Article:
Nana is four years old and lives in a stone house beyond the forest. Back from school one late afternoon, all she finds in her house is silence. A journey into the night of her childhood. The world at her height.
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A strangely beautiful disquieting hypnotic dream of a film. Throughout a growing sense of pervading dread. There's an entire world that exists before and after this fragment. I want to know more about that world and yet...I feel it is better if I never do.
Simply beautiful. Even if it starts in such innocent joy and finishes under the burden of such sadness. Still think I've missed something on the way, I'll see it again with my daughter. Powerful lesson on surviving loss and grief, and the little girl's performance - astonishing.
"Massadian, who worked with the child for almost two years, has coaxed a performance of remarkable lucidity. Through the stillness of her camera and the flexibility of her vision, she transforms a skeletal tale into a rich portrait of innocence poised on the very brink of awareness." - Jeanette Catsoulis, NY Times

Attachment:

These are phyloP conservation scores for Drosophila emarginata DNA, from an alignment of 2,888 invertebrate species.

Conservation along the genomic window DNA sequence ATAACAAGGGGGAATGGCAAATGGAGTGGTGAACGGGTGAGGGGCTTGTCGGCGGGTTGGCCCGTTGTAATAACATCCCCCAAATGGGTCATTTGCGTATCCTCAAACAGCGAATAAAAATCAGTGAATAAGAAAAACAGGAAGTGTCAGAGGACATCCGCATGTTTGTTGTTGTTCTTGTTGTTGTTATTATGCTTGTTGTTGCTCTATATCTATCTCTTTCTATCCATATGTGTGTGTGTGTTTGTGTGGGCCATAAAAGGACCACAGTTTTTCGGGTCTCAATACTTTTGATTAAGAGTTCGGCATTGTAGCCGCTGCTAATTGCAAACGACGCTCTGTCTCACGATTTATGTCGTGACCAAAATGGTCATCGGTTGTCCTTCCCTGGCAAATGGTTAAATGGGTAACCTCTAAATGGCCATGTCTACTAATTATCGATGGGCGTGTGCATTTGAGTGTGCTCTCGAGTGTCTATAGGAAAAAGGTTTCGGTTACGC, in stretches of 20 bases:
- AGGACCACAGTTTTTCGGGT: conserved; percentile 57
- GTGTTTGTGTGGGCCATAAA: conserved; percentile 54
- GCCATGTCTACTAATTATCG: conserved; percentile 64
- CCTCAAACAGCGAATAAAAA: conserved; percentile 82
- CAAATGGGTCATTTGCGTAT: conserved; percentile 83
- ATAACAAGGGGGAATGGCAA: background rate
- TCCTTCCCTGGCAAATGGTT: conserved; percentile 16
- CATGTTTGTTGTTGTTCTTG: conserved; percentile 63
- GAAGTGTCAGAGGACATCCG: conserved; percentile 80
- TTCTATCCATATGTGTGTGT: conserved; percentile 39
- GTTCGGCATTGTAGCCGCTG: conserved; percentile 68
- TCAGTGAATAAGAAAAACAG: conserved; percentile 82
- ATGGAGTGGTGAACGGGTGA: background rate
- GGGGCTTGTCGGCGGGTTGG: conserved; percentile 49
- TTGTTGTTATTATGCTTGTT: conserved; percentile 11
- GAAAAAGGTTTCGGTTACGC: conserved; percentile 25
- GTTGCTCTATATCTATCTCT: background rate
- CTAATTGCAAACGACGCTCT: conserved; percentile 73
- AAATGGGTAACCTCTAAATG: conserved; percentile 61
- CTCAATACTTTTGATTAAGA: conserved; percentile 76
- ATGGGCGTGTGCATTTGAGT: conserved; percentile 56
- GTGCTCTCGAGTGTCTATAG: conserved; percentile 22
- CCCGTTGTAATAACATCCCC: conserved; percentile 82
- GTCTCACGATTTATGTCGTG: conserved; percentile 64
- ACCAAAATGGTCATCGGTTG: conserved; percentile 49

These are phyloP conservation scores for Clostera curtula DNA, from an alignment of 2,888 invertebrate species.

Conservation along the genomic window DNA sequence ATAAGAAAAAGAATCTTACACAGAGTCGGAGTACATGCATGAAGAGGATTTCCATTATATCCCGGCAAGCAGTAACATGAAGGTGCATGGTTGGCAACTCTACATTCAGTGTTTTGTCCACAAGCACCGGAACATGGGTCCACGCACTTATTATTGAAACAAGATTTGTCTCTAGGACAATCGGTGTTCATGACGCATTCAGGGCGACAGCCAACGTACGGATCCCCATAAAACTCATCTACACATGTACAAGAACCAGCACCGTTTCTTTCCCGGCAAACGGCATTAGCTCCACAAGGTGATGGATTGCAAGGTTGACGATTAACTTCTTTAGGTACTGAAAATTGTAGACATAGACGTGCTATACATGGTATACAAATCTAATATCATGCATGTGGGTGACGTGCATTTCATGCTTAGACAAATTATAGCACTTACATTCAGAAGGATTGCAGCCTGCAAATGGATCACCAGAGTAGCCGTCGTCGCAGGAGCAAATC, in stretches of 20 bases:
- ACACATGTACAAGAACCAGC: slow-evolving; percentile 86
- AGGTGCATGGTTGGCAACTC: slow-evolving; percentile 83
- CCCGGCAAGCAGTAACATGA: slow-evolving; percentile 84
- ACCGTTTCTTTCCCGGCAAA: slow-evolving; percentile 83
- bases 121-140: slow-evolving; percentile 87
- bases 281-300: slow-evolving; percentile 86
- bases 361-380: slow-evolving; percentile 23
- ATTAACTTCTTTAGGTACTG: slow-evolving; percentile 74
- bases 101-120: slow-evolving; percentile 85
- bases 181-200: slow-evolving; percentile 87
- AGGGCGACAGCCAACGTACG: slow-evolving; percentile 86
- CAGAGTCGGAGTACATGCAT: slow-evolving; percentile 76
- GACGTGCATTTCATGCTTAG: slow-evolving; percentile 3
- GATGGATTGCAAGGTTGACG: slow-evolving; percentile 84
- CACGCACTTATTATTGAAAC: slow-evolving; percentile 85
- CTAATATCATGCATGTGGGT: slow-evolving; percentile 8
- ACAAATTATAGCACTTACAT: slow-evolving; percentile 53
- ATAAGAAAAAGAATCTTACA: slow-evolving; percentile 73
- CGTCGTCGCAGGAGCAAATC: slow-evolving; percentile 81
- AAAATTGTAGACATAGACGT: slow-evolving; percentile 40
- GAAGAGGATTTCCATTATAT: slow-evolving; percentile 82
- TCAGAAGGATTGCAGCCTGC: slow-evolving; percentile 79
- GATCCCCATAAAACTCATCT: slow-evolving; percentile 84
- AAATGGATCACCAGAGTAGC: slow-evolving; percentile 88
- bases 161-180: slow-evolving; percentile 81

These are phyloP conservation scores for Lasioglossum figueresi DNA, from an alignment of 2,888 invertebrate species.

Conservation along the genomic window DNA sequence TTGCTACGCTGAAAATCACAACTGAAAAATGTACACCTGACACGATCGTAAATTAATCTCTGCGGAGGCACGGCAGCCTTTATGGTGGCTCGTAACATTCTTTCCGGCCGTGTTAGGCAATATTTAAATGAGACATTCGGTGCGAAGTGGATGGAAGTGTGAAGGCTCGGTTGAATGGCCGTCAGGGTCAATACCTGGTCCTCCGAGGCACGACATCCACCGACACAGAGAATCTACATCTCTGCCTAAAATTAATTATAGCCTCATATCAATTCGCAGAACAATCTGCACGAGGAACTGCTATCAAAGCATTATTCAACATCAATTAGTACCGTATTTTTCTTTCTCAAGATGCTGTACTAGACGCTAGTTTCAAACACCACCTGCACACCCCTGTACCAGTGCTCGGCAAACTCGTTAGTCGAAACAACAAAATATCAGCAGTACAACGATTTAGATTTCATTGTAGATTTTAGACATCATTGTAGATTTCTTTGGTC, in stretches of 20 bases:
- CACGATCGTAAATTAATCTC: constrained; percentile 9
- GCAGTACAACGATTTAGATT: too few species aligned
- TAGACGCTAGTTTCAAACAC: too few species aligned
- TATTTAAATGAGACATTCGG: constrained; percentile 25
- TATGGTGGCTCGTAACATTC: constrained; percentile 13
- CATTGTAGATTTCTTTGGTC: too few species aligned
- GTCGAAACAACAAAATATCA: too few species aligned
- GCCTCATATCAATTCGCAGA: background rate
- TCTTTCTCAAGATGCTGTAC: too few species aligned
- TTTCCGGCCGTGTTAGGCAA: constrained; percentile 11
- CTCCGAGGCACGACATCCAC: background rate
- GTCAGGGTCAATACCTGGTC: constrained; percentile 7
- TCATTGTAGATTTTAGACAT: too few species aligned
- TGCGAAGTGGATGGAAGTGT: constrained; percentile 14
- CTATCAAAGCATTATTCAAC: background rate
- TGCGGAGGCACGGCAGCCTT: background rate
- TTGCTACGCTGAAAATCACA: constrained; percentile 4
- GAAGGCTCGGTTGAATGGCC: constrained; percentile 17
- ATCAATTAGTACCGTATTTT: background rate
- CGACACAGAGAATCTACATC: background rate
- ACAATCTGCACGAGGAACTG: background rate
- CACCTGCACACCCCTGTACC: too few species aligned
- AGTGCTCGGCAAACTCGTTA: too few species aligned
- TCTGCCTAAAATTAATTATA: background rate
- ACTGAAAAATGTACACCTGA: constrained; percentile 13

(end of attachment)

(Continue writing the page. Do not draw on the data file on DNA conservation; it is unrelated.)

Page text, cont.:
In a way I've only seen done by Tsai Ming-liang, Massadian manages in a taut 60 minutes a film that is somehow both powerfully evocative and indulgently, gorgeously soporific. As if, by holding liminal space, one can come to sense what surrounds it. Did she find the child, then write the film? Or is casting just full of perfectly charming, independent, capable, headstrong, brave and lovely four year old French girls?
Remarkable first feature from director Valerie Massadian that captures the world from the perspective of a 4 year old girl living rurally in France with a single mother. Slight but poignant with an endearing and involving turn by wee Kelyna Lecomte. The still camera adds a certain verisimilitude to the images captured. Bears promise.
A movie I'd like to like more than I actually did. Beautiful cinematography, good acting, thematically interesting (by which I mean the juxtaposition of the child and the baby animals, and in general the relationship between humans and animals). Lots of good things, yet the whole point seems vague, and thus even at its short length it starts to feel like the cinematic equivalent of doodling.
Massadian lures us in with a static frame that alludes to the tranquility of this monastic lifestyle, though the distress of the pig slaughter begins to suggest otherwise. For Nana the rural setting is suggestive of such idyll but it's at ends with the furious pace which her mother moves through the frame, a figure of discontent. From that we build our own narratives, and I wrongly suspected a metaphysical fable.